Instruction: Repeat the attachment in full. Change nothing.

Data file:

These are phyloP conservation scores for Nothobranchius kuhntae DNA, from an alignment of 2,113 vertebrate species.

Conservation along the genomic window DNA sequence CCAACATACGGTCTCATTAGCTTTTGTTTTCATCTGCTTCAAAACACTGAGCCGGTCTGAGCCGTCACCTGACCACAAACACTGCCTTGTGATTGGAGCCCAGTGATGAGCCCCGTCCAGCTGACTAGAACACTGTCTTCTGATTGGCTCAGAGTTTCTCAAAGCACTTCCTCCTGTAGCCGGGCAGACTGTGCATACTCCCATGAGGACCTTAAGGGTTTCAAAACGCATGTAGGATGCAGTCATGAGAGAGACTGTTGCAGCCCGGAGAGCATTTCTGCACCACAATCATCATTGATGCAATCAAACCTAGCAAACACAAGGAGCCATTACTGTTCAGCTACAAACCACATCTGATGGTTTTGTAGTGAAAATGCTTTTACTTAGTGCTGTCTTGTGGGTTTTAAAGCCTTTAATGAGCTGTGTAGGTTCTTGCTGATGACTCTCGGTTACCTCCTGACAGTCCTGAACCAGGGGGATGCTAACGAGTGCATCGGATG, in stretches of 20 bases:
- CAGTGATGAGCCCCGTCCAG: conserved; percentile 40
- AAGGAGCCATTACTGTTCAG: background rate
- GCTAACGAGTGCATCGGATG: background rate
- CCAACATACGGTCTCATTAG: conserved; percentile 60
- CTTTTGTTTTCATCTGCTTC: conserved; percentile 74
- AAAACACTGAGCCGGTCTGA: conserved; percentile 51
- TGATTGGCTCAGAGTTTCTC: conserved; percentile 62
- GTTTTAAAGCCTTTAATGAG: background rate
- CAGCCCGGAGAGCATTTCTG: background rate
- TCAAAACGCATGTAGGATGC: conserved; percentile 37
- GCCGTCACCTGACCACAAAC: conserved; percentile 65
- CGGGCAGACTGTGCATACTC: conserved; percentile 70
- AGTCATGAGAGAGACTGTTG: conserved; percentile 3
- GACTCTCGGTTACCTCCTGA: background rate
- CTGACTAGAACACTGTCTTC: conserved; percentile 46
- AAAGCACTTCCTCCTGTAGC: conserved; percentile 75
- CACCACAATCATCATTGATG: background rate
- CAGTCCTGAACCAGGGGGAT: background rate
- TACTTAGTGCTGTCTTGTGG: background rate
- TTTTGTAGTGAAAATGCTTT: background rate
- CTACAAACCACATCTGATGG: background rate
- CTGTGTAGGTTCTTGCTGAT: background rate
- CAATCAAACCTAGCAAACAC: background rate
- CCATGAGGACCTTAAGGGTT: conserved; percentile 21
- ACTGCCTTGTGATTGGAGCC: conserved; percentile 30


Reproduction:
These are phyloP conservation scores for Nothobranchius kuhntae DNA, from an alignment of 2,113 vertebrate species.

Conservation along the genomic window DNA sequence CCAACATACGGTCTCATTAGCTTTTGTTTTCATCTGCTTCAAAACACTGAGCCGGTCTGAGCCGTCACCTGACCACAAACACTGCCTTGTGATTGGAGCCCAGTGATGAGCCCCGTCCAGCTGACTAGAACACTGTCTTCTGATTGGCTCAGAGTTTCTCAAAGCACTTCCTCCTGTAGCCGGGCAGACTGTGCATACTCCCATGAGGACCTTAAGGGTTTCAAAACGCATGTAGGATGCAGTCATGAGAGAGACTGTTGCAGCCCGGAGAGCATTTCTGCACCACAATCATCATTGATGCAATCAAACCTAGCAAACACAAGGAGCCATTACTGTTCAGCTACAAACCACATCTGATGGTTTTGTAGTGAAAATGCTTTTACTTAGTGCTGTCTTGTGGGTTTTAAAGCCTTTAATGAGCTGTGTAGGTTCTTGCTGATGACTCTCGGTTACCTCCTGACAGTCCTGAACCAGGGGGATGCTAACGAGTGCATCGGATG, in stretches of 20 bases:
- CAGTGATGAGCCCCGTCCAG: conserved; percentile 40
- AAGGAGCCATTACTGTTCAG: background rate
- GCTAACGAGTGCATCGGATG: background rate
- CCAACATACGGTCTCATTAG: conserved; percentile 60
- CTTTTGTTTTCATCTGCTTC: conserved; percentile 74
- AAAACACTGAGCCGGTCTGA: conserved; percentile 51
- TGATTGGCTCAGAGTTTCTC: conserved; percentile 62
- GTTTTAAAGCCTTTAATGAG: background rate
- CAGCCCGGAGAGCATTTCTG: background rate
- TCAAAACGCATGTAGGATGC: conserved; percentile 37
- GCCGTCACCTGACCACAAAC: conserved; percentile 65
- CGGGCAGACTGTGCATACTC: conserved; percentile 70
- AGTCATGAGAGAGACTGTTG: conserved; percentile 3
- GACTCTCGGTTACCTCCTGA: background rate
- CTGACTAGAACACTGTCTTC: conserved; percentile 46
- AAAGCACTTCCTCCTGTAGC: conserved; percentile 75
- CACCACAATCATCATTGATG: background rate
- CAGTCCTGAACCAGGGGGAT: background rate
- TACTTAGTGCTGTCTTGTGG: background rate
- TTTTGTAGTGAAAATGCTTT: background rate
- CTACAAACCACATCTGATGG: background rate
- CTGTGTAGGTTCTTGCTGAT: background rate
- CAATCAAACCTAGCAAACAC: background rate
- CCATGAGGACCTTAAGGGTT: conserved; percentile 21
- ACTGCCTTGTGATTGGAGCC: conserved; percentile 30